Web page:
It struck me as I read this issue that this story is one based upon consequences of actions that go back to the first Transformers film. We see the consequences of Allspark fragments and Transformers technology getting left all over the Earth in The Initiative's efforts to create a new Allspark. The consequences of Lennox's actions with Galloway in "Revenge of the Fallen" are now coming to fruition with the shut down of NEST. These two situations drive a lot of the story of "Nefarious". With the first story, I am interested to see what The Initiative plans to do with the Transformers power once they have it. Clearly they want to build up their military power, but to what avail? Simple defense? Taking over the world? It would be interesting to see humans use Transformers technology in a bid to take power without allying themselves with Transformers (which is a dynamic that has been seen before). I like that idea and find it much more realistic than what has been portrayed in say, the 80's cartoon series.

On the other side of the coin, seeing NEST shut down by Galloway is no surprise. I think in a more "cartoon" universe, shoving a government official out a plane and then saving the day would absolve one of all misdeeds, but clearly Galloway is not just some flunkie but rather a character with power, and one that is petty enough to use that power out of spite. His note of diverting funds for orbital defense however is fascinating. I wonder if there are implications for something being set up down the road (a different team being formed, the Autobots having to go out on their own etc.). While he is annoying and you want to shove him out an airlock, Galloway's character serves as a perfect way to interfere with the good intentions of the Autobots without the use of lasers or missiles.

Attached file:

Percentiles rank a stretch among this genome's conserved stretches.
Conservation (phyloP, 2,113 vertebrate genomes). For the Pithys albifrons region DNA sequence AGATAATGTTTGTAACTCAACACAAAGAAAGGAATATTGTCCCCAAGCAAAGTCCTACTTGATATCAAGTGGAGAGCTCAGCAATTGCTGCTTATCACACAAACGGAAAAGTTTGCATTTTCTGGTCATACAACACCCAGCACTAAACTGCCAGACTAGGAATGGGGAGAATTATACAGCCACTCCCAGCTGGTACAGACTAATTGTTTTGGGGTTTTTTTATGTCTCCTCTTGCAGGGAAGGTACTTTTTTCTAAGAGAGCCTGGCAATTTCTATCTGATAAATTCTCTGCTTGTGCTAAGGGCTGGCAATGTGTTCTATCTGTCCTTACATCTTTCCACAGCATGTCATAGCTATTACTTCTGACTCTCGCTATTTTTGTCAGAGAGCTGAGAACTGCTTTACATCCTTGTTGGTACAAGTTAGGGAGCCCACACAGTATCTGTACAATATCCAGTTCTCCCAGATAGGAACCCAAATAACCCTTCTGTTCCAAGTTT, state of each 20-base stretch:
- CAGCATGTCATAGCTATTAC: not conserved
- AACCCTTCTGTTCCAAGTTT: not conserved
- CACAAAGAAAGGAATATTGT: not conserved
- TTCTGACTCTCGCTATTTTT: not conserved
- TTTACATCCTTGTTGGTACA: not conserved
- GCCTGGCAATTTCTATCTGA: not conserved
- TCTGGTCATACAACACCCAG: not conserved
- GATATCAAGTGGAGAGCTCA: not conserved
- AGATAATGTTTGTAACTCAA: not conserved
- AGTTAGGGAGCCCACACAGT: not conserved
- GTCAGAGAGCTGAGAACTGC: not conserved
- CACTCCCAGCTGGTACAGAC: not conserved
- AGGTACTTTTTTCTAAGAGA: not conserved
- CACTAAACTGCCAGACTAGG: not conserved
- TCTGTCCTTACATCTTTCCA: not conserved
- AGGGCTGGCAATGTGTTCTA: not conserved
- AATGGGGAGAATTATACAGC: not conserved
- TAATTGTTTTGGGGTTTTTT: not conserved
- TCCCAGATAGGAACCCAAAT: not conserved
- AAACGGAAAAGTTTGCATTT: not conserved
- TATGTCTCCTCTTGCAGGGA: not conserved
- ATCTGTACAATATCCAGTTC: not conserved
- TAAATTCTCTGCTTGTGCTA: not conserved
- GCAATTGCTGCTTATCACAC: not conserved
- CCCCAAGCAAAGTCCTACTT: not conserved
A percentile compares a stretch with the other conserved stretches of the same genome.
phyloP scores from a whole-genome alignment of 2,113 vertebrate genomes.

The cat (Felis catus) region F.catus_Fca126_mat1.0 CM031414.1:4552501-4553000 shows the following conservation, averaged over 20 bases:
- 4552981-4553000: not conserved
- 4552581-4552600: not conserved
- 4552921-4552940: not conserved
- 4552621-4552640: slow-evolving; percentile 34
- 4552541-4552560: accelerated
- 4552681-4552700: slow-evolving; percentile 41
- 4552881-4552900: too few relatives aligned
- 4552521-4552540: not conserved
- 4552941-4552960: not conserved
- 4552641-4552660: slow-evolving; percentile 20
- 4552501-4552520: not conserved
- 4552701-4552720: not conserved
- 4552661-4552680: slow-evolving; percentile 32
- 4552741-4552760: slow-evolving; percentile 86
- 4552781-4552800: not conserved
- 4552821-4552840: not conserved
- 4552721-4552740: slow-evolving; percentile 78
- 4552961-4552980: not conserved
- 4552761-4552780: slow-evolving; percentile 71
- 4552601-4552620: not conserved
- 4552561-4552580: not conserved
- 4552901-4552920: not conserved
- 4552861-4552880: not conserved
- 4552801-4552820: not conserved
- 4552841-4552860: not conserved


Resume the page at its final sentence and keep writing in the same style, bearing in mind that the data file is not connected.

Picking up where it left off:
Thus far, Soundwave's character has been played up as quite a powerful one. Between having his own personal force of animal-based Transformers, he is portrayed as a formidable fighter himself. I think it's cool to see that he's not a pushover, which is something I feared when he spent the entire "Revenge of the Fallen" film in orbit. Even better, we get to see Optimus Prime prove his mettle as a warrior once again. One of my favorite scenes in "Revenge" was seeing him take down Demolishor and later Grindor. It showed that while he may be wise and protective of humans, he's no slouch on the battlefield. Having him push his way through Soundwave's blaster and then pummel the Decepticon was really cool. I did find it fascinating however that he did not destroy him outright. My sense is that even before Soundwave bargained for his life, part of Optimus knew that Soundwave was much more valuable alive than dead. It should be interesting seeing the dance between the two characters as this series progresses.

On another note, hurray for the introduction of more characters from the toy universe into this one. Having enjoyed figures such as Dirt Boss and Brakedown, I feared they would simply be forgotten in time as one off characters in an extended toy line for the movie. Instead, they were front and center in this issue, and while they didn't all survive, it was cool to see them in action even for a limited time. This also represents a much loved trope of Simon Furman stories, where he takes non-central or "feature" characters, and makes them key players in stories - shortly before dispatching of them in some gruesome fashion. Isn't tradition wonderful?

I find the way The Initiative has taken over the Sector 7 facilities really interesting. I guess I had just assumed that when Sector 7 shut down, NEST took over control of any of its facilities. Leaving them abandoned and unprotected seems odd, but then again The Initiative looks rooted in the government, so there is a nice conspiracy theory angle here where they simply make things "disappear" such as the Hoover Dam. I am really eager to see just what it is they want from there since both Megatron and the Allspark are long gone from that facility.